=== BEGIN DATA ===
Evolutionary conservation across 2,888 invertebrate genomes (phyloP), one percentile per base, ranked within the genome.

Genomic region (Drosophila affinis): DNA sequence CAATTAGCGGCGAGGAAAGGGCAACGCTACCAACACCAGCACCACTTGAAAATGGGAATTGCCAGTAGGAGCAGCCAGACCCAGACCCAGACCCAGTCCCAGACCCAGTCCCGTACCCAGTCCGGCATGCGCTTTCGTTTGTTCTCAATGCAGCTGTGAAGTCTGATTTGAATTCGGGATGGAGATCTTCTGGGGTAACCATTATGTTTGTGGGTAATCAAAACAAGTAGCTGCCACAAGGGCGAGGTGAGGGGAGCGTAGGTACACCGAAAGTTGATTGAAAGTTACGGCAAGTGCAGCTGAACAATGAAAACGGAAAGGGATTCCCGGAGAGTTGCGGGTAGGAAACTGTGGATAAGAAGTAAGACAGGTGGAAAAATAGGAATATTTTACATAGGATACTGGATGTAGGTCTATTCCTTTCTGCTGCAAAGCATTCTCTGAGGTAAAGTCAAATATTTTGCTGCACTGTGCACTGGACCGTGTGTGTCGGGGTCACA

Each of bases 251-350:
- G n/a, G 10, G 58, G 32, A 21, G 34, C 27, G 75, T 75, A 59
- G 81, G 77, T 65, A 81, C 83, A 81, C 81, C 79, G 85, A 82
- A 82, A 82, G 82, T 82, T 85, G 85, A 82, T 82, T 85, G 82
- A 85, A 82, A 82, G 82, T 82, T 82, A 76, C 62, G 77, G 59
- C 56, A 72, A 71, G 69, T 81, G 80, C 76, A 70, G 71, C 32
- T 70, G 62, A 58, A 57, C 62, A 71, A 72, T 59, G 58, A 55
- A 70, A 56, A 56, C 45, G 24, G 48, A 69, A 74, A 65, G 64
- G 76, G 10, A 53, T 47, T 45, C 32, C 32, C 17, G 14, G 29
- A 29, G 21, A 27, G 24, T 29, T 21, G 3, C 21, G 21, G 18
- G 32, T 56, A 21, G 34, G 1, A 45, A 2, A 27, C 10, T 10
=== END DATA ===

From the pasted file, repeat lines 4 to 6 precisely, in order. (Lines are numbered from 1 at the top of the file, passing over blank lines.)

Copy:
- G n/a, G 10, G 58, G 32, A 21, G 34, C 27, G 75, T 75, A 59
- G 81, G 77, T 65, A 81, C 83, A 81, C 81, C 79, G 85, A 82
- A 82, A 82, G 82, T 82, T 85, G 85, A 82, T 82, T 85, G 82